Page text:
Featured Research

from universities, journals, and other organizations

The Anti-arthritic Effects Of Bee Venom: Study Reveals How Melittin In Venom Blocks Inflammation

Date:
November 9, 2004
Source:
John Wiley & Sons, Inc.
Summary:
Since ancient times, healers have practiced apitherapy, the use of honeybee products for curative purposes. Within the last few decades, conventional doctors have joined holistic practitioners in exploring the potential of bee venom for treating a wide variety of conditions from acute tendonitis to chronic back pain to rheumatoid arthritis (RA).

Since ancient times, healers have practiced apitherapy, the use of honeybee products for curative purposes. Within the last few decades, conventional doctors have joined holistic practitioners in exploring the potential of bee venom for treating a wide variety of conditions from acute tendonitis to chronic back pain to rheumatoid arthritis (RA). While research has established anti-arthritic effects of bee venom, much about the way bee venom work remains a mystery.

A team of researchers in South Korea recently conducted an investigation into the molecular mechanisms behind bee venom's therapeutic impact on RA, a chronic, destructive inflammatory disease. The November 2004 issue of Arthritis & Rheumatism (http://www.interscience.wiley.com/journal/arthritis) presents their insights into melittin, a major component of bee venom and a powerful anti-inflammatory agent.

To gain a better understanding of bee venom's potential benefits for RA patients, the researchers examined its action in rat treated to induce inflammatory arthritis. For rats with advanced RA, treatment with bee venom at very low doses resulted in dramatic reductions of tissue swelling and osteophyte formation on affected paws. "Although the issue for determination of an effective dose is needed for further study," observes one of the authors, Jin Tae Hong, M.D., Ph.D. "Our data show that the anti-arthritic effects of bee venom are related to the anti-inflammatory effects of bee venom."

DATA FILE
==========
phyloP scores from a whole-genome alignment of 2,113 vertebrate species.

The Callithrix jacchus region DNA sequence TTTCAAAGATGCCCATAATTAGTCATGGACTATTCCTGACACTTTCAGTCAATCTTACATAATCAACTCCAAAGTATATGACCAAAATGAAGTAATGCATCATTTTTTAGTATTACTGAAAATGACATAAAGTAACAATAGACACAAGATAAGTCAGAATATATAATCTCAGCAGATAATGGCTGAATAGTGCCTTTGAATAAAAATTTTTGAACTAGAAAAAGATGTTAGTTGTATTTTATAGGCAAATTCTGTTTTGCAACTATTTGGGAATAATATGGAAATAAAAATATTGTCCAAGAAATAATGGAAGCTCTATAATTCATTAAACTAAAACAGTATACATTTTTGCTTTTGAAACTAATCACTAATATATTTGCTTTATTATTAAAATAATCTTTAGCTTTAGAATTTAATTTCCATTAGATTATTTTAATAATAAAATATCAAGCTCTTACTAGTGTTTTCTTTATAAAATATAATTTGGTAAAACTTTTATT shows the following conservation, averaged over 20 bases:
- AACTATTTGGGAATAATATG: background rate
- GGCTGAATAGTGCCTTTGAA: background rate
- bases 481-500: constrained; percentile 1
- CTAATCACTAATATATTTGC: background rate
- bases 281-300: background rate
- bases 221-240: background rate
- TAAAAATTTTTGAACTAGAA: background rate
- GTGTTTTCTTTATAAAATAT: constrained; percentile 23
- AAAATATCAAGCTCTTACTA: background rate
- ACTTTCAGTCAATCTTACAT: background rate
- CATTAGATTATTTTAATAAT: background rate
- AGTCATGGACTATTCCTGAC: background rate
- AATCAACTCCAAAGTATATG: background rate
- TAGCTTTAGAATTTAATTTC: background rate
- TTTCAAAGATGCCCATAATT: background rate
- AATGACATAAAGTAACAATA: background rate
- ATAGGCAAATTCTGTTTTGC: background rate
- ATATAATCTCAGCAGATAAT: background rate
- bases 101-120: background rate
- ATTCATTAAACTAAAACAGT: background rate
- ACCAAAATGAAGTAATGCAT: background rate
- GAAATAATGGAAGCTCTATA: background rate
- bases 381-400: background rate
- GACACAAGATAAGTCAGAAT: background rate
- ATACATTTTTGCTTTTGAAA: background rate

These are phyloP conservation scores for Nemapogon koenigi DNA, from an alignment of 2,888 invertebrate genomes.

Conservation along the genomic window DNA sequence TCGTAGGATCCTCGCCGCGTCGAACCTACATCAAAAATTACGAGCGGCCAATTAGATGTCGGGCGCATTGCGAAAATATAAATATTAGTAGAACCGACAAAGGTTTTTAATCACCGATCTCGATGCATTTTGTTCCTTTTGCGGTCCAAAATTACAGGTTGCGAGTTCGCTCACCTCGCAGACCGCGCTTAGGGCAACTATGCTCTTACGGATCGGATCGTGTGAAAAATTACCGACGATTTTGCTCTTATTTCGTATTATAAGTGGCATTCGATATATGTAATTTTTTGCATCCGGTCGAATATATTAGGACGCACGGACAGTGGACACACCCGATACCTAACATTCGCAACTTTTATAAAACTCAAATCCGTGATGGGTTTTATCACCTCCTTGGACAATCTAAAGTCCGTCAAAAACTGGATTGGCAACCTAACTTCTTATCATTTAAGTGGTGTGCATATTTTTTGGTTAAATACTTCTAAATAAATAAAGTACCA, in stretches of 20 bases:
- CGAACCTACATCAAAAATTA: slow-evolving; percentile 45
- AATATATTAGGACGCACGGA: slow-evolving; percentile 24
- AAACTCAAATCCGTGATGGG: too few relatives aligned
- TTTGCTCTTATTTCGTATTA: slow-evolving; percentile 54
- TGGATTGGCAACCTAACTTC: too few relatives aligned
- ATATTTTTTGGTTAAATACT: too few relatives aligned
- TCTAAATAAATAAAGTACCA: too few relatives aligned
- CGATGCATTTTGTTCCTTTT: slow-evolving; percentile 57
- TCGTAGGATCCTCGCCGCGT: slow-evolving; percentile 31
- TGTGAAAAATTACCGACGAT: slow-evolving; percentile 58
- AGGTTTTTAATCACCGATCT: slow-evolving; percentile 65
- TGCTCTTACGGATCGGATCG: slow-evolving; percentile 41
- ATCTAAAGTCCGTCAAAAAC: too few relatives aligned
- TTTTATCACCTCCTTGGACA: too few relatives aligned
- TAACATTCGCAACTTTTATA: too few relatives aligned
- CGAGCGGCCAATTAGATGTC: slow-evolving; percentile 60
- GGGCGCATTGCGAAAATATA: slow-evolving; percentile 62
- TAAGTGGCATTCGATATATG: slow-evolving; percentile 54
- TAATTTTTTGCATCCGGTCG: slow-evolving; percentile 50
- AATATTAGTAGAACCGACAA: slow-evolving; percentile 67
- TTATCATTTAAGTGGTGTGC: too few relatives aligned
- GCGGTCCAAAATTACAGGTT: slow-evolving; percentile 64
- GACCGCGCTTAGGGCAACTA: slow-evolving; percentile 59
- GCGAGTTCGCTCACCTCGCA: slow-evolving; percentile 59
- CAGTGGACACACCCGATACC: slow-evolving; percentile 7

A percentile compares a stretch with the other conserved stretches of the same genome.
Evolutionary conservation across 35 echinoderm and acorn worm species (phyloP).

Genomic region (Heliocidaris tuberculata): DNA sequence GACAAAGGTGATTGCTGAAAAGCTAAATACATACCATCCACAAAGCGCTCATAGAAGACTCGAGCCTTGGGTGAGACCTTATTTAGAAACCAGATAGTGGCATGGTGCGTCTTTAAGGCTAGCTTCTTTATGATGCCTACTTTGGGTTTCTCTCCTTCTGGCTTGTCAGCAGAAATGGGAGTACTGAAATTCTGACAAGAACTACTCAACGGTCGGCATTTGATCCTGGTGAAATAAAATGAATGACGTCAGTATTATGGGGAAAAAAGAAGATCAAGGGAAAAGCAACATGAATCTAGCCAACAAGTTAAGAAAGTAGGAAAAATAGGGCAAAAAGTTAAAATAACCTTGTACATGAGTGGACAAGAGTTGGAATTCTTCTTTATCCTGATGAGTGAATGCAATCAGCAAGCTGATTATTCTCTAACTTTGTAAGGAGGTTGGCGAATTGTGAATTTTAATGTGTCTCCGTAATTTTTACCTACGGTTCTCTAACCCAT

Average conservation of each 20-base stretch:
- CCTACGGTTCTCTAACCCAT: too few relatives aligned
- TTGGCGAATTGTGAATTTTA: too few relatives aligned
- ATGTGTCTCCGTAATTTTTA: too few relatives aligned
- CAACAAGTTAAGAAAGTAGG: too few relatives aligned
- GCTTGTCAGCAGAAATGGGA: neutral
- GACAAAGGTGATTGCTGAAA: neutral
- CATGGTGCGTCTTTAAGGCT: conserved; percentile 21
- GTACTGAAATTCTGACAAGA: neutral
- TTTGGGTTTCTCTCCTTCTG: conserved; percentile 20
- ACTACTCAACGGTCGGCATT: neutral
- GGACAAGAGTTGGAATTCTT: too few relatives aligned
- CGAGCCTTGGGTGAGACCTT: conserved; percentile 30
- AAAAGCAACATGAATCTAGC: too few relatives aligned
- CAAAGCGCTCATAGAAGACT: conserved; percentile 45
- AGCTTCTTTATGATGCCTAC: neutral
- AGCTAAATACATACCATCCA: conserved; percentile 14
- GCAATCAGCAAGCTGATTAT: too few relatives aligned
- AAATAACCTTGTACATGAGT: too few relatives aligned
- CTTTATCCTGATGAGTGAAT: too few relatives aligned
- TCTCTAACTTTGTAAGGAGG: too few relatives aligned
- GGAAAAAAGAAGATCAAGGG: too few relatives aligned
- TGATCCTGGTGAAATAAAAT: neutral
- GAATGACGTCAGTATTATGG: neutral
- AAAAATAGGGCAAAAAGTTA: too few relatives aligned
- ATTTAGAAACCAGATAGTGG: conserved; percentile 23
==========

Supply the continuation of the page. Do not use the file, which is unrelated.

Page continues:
In the next phase of their study, researchers examined the anti-inflammatory effects of bee venom on synovial cells – cells lining the joints– obtained from human RA patients. Their experiments focused on melittin, bee venom's principal peptide. They observed melittin's power to block the expression of inflammatory genes, much like COX-2 inhibitor drugs used to treat RA. Melittin effectively reduces inflammation by inhibiting the critical DNA binding activity of NF-kB (Nuclear Factor kappa B), which directly controls a number of genes involved in immune reactions. Thus, Melittin's targeted inactivation of inflammation may hold the key to the anti-arthritic effects of bee venom.

"The potency of melittin in the inhibition of the inflammatory response may be of great benefit in degenerative and inflammatory diseases such as RA," concludes Dr. Hong. "The extent of inhibitory effects of melittin in most parameters determined in the present study is similar to or greater than bee venom itself, suggesting that melittin may be a major causative component in the pharmacologic effects of bee venom."

###

Article: "Antiarthritic Effect of Bee Venom: Inhibition of Inflammation Mediator Generation by Suppression of NF-ęB Through Interaction With the p50 Subunit," Hye Ji Park, Seong Ho Lee, Dong Ju Son, Ki Wan Oh, Ki Hyun Kim, Ho Seub Song, Goon Joung Kim, Goo Taeg Oh, Do Young Yoon, and Jin Tae Hong, Arthritis & Rheumatism, November 2004; 50:11; pp. 3504-3515 (DOI: 10.1002/art.20626).